Fall 2013

PROXIMITY: Surrounding the Body

Interiors contain a range of layers that surround the body, such as the clothing one wears to the walls that surround the occupant. This studio will focus on the layers of interiority in proximity to the body, beginning with the closest layer - the clothes that one wears, and generate outward toward objects, interior surfaces and architecture, culminating in the context of the landscape. These tangible layers surround the body and form layers of interiors.

Special emphasis will be placed on the notion of proximity as it relates to perceptions of shelter and ownership as we move into the final project for the semester: the introduction of a women and children's shelter/resource center. The interior architecture will promote the development of the ideology and methodology of providing support to the underserved/homeless population. Issues of indoor air quality, lighting and programming will be specific drivers of this emphasis. The comprehensive project will include the design of an interior, where issues of programming, function and objects will be designed in relation to the body.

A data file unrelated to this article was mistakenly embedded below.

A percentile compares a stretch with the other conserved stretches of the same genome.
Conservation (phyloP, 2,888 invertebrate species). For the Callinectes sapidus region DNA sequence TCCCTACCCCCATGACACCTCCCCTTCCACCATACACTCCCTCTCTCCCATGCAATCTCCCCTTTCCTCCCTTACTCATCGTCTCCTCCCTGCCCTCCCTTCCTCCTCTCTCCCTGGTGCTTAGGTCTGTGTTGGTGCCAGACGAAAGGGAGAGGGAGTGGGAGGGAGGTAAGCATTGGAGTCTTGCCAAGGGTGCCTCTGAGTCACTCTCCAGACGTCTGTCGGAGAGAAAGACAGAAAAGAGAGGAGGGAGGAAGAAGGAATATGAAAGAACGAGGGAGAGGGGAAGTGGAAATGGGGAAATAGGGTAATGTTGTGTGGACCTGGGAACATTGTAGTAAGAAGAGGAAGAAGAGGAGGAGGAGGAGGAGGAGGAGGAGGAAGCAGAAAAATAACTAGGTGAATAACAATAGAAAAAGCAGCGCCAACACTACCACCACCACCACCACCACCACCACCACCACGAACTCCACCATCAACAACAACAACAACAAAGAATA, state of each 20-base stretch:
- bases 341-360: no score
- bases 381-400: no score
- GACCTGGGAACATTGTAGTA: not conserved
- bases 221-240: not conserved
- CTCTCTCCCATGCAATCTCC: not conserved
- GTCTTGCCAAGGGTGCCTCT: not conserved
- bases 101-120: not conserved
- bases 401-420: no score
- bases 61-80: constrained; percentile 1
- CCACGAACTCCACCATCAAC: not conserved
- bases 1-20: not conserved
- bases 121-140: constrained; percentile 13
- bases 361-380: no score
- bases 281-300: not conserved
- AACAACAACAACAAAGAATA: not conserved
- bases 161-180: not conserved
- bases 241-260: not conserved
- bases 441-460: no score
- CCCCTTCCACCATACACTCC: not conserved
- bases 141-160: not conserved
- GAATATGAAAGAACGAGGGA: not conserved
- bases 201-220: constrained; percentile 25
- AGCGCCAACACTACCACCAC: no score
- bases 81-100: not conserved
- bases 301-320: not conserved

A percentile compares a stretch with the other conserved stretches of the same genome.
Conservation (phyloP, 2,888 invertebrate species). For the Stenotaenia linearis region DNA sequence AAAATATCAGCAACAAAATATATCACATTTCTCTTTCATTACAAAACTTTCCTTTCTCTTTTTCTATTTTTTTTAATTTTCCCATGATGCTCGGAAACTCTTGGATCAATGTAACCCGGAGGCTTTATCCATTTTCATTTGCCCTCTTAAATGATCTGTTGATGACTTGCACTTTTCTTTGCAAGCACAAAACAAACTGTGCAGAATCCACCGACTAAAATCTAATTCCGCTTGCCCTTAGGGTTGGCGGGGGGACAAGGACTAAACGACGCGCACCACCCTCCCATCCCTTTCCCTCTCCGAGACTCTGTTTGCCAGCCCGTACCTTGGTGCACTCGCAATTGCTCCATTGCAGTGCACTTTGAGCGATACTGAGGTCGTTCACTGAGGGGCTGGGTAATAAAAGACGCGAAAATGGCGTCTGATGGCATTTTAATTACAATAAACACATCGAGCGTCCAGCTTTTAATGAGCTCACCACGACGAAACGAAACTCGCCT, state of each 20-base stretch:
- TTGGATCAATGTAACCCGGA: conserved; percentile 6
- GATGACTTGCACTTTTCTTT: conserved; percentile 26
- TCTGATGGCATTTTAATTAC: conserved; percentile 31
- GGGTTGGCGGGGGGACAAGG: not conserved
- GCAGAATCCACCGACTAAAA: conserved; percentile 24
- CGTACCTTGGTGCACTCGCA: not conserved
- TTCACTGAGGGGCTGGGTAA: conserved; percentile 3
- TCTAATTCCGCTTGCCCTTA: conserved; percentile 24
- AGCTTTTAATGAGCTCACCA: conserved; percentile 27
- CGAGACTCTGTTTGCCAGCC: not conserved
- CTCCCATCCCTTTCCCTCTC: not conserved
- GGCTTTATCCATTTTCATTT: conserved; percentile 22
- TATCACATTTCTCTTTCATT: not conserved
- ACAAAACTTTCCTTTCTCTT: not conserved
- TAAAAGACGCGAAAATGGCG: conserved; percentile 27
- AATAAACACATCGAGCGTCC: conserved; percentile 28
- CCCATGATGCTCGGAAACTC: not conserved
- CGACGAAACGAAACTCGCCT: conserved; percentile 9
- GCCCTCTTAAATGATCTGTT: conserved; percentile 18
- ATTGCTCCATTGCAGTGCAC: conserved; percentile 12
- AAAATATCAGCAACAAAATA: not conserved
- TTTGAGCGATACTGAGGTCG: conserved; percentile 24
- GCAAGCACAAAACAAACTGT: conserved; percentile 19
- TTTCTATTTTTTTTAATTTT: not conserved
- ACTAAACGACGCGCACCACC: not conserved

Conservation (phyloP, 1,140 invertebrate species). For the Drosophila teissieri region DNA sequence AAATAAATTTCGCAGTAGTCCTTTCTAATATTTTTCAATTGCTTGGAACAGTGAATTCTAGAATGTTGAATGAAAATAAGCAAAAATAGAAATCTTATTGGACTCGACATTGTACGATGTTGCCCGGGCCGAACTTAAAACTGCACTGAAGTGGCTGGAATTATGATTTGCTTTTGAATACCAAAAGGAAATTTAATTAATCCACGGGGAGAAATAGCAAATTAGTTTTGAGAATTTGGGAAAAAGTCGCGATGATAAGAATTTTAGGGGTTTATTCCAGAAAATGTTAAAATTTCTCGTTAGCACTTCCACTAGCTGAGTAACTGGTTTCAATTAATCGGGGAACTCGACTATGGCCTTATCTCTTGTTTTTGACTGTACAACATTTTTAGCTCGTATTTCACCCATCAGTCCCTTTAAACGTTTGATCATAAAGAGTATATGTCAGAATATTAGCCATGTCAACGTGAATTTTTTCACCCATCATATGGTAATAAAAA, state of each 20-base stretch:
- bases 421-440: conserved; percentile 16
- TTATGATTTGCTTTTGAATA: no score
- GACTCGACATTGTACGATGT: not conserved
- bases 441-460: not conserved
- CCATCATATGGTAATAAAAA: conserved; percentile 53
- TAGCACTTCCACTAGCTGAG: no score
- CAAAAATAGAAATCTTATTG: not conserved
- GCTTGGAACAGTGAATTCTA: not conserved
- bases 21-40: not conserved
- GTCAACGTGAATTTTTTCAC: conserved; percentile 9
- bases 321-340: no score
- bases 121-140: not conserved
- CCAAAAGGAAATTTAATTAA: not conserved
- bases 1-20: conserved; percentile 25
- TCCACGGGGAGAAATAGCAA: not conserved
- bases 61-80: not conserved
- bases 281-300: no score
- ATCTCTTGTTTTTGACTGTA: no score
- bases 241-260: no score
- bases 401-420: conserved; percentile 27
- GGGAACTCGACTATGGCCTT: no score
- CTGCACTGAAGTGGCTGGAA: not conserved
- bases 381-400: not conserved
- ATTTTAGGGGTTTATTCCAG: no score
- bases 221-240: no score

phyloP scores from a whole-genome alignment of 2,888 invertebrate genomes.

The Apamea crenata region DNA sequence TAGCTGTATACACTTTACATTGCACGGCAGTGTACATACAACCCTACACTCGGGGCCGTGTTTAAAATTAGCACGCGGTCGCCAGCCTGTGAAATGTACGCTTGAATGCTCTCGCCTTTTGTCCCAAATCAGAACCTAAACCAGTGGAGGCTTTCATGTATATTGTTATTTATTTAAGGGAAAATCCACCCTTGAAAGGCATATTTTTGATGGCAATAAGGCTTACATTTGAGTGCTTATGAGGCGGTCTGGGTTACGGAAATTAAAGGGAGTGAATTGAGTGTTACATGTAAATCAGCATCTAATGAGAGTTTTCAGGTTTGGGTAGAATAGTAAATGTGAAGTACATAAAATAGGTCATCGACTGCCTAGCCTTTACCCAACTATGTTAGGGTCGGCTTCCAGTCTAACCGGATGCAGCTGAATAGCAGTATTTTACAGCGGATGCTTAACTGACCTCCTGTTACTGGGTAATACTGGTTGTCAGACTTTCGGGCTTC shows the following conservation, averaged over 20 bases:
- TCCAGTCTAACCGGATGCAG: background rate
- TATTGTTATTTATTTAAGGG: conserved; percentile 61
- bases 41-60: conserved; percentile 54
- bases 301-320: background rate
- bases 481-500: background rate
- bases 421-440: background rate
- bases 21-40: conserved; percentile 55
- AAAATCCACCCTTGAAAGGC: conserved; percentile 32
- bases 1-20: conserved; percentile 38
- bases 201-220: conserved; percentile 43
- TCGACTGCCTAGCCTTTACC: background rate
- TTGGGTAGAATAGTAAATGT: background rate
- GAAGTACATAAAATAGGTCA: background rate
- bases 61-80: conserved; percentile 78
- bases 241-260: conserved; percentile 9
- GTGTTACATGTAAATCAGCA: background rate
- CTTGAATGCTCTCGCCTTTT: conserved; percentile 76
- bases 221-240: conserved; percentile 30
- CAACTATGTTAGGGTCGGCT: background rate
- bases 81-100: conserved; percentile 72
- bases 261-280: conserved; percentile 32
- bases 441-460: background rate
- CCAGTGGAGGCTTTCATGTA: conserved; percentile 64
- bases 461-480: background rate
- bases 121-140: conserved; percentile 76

The impact of the interior environment on its inhabitants will also be designed with research and data about healthy building principles, as well as materials' assembly and detailing. The program of this project will require additional design elements that include upholstery, furniture, equipment, vertical and horizontal surfaces, and thresholds of interior and exterior.

The processes of recognizing the layers that surround us allow us to define what "interior" means. We can ask: does the body act as a gauge to the layers surrounding it? If so, what is this measurement? As we study the movement of the body in space, we will also explore how the body can be measured in relationship to itself, other people, scales, objects and air it encounters on the interior. These studies will then be used to further investigate how one develops a design methodology. The objective and subjective observations in the first few projects of the semester will be translated into a design language, meaning the marks, notations and observations you make through drawings and models will inform you of your own design process. These projects will be given to open up new approaches to design in order to discover how to challenge what you already know.